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Judge supports Welch’s decision to fire assistant for filing

Rowan County Register of Deeds Harry Welch has the right to fire his former second-in-command for filing to run against him in the primary, according to a superior court judge.
Judge Mark Klass signed two documents Monday – one denying a preliminary injunction on behalf of Sandra Sims-Campbell against her firing and another granting Welch’s motion to dismiss the case.
Welch fired Sims-Campbell, his assistant register of deeds, on Feb. 28 after she told him she was running for the office’s top position.
Sims-Campbell then filed an injunction against Welch aimed at prohibiting him from firing her as a result of her “political activities,” and essentially running for his office.
Klass denied the injunction and then dismissed the case on the basis of Sims-Campbell’s “failing to state a claim.”
When reached for comment, Sims-Campbell directed the Post’s questions to her attorney, James Ferguson of Ferguson Chambers & Sumter law firm.
While Ferguson was unable to be reached Monday, Welch said he was is “very happy with the result.”
“My actions were not against Sandra Campbell. I would have dismissed any of my staff that wanted to run against me,” Welch said. “I believe any elected official would tell you the same thing, and, put in my position, would do what I did.”
Welch said he appreciated the judge’s ruling.
“I did what the North Carolina statutes allowed me to do,” Welch said. “I was not trying to be mean – I felt the staff would work better with only one candidate in the office.”
Welch’s attorney, Jim Morgan from Womble Carlyle Sandridge & Rice law firm, echoed his client’s sentiments.
“We’re happy with the judge’s decision. He got it exactly right,” Morgan said. “It is perfectly legal for (Welch) to fire his second-in-command for running against him.”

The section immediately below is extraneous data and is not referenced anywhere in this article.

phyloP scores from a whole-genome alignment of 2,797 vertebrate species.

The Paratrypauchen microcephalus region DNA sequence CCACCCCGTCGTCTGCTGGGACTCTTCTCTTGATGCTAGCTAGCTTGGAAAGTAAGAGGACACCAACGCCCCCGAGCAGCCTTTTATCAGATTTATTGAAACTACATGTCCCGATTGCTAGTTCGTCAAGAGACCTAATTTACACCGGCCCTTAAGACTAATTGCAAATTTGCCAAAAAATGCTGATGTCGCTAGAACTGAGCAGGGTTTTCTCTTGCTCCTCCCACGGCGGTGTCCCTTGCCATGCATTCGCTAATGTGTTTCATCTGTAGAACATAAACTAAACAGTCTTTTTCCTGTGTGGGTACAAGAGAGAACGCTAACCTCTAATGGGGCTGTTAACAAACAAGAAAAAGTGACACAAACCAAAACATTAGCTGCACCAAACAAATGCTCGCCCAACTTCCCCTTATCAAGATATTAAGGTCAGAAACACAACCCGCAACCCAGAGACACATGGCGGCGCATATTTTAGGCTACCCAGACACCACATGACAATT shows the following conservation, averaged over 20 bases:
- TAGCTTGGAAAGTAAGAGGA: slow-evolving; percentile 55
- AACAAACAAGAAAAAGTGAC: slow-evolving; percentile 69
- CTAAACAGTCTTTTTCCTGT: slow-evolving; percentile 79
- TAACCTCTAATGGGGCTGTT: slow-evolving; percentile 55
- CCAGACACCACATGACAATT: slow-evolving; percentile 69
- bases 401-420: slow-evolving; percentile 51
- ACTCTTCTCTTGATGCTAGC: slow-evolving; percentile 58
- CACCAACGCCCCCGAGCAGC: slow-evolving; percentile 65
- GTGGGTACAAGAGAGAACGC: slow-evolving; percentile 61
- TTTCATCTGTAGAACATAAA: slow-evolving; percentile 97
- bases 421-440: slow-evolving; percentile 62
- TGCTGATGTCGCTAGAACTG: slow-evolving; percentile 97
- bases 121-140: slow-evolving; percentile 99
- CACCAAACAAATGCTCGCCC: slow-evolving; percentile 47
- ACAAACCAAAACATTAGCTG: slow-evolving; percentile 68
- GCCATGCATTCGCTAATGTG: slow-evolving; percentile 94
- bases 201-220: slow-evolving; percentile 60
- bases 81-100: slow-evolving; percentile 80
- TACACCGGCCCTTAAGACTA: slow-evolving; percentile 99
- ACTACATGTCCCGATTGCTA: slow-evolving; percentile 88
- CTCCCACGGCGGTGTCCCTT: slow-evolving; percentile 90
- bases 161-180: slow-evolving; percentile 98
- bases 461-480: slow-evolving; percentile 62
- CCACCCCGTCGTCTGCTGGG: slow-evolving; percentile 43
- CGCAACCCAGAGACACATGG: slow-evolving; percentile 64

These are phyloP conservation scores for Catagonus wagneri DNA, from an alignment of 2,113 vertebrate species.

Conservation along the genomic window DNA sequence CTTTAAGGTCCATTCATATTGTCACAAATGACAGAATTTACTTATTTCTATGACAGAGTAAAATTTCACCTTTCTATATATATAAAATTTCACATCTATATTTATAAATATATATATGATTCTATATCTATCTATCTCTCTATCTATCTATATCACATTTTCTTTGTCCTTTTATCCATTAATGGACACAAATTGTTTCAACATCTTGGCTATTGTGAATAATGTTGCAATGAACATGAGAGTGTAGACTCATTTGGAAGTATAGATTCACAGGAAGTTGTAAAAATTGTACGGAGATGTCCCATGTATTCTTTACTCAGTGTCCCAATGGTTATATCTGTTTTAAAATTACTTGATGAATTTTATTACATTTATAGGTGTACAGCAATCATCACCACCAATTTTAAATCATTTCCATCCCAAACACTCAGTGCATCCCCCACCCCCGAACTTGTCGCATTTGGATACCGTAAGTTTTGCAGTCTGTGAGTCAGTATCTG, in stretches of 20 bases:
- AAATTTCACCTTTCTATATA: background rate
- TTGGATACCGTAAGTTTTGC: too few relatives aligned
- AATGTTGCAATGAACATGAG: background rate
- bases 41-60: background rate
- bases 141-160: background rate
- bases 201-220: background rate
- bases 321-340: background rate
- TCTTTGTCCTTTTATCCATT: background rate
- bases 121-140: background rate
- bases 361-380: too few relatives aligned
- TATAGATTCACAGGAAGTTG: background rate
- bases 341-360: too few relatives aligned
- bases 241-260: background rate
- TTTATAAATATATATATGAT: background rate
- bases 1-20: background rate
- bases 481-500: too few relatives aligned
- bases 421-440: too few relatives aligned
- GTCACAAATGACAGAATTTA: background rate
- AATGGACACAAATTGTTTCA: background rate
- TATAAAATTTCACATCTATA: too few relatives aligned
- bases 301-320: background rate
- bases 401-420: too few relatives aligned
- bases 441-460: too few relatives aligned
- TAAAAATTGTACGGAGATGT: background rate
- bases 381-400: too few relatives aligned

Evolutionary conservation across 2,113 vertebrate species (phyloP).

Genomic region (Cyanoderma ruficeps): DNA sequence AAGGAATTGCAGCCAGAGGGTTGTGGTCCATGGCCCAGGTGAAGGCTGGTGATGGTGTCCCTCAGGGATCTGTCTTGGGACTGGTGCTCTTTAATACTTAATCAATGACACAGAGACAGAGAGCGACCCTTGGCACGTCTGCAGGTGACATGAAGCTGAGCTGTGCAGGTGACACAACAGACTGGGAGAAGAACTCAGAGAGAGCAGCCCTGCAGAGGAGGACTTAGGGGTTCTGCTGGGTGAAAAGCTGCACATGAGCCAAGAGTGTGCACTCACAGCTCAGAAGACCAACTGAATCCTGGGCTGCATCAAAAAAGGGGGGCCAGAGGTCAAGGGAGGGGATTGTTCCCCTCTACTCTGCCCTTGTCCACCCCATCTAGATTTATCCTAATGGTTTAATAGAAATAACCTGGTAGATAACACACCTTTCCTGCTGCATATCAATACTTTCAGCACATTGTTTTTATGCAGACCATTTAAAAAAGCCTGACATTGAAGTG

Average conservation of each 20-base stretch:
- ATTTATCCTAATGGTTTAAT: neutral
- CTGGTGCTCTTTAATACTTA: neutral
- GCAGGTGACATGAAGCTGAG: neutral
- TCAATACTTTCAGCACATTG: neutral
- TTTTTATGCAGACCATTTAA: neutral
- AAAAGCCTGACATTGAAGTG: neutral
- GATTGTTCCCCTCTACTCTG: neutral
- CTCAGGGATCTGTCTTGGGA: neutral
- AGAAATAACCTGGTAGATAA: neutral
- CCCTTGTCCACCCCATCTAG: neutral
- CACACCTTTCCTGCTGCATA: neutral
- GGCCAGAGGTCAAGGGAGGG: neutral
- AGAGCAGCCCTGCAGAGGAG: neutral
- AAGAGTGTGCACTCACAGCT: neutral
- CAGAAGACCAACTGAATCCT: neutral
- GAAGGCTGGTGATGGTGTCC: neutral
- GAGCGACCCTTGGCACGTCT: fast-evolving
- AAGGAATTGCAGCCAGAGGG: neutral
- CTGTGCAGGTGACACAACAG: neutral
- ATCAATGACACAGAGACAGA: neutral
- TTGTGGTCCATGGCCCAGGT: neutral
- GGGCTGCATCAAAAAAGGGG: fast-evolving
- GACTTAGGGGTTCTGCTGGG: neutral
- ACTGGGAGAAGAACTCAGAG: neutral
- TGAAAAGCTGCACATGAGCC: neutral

Sims-Campbell’s injunction entailed her termination was the result of her running against Welch and amounted to political coercion in county employment.
While there may be an employment-at-will doctrine in the state allowing an employee to be terminated for no reason, Sims-Campbell’s representation argued there can be no right to terminate such a contract for an unlawful reason or purpose that contravenes public policy.
In a memo from Sims-Campbell’s attorney, the former assistant register of deeds indicated she had suffered from Welch’s actions and has “alleged sufficient facts to state a claim for intentional infliction of emotional distress.”
Welch’s defense argued Sims-Campbell, as “second-in-command” in the register of deeds office, was trying to oust Welch from his position.
The action means Sims-Campbell would be Welch’s “avowed political enemy,” according to Welch’s motion for dismissal to the judge.
State law dictates a register of deeds has the exclusive right to hire and discharge all employees and appointees within his office, the defense argued.
Sims-Campbell was a “deputy” and “alter ego” of Welch, the defense stated, which means Welch can fire her for declaring herself a political enemy by running against him in an election.
“Running against an incumbent official necessarily involves implicit or explicit attacks on the incumbent’s record, experience, character, ethics (or) qualifications for office,” Morgan wrote. “Such is the nature of political campaigns. Moreover, the very act of running against an incumbent public officer is a direct attack on the officer and the officer’s livelihood, seeking to have the officer ousted from office and replaced by his opponent. Thus, the person seeking to have the officer ousted from office is necessarily the officer’s political enemy.”
The same thing happens in the sheriff’s or clerk of court’s office, Morgan wrote, which would be unmanageable if a register of deeds was forced to appoint or retain his political enemies as his assistant or deputy registers of deeds.
Sims-Campbell still may file an appeal, but needs to do so within about the next 30 days.

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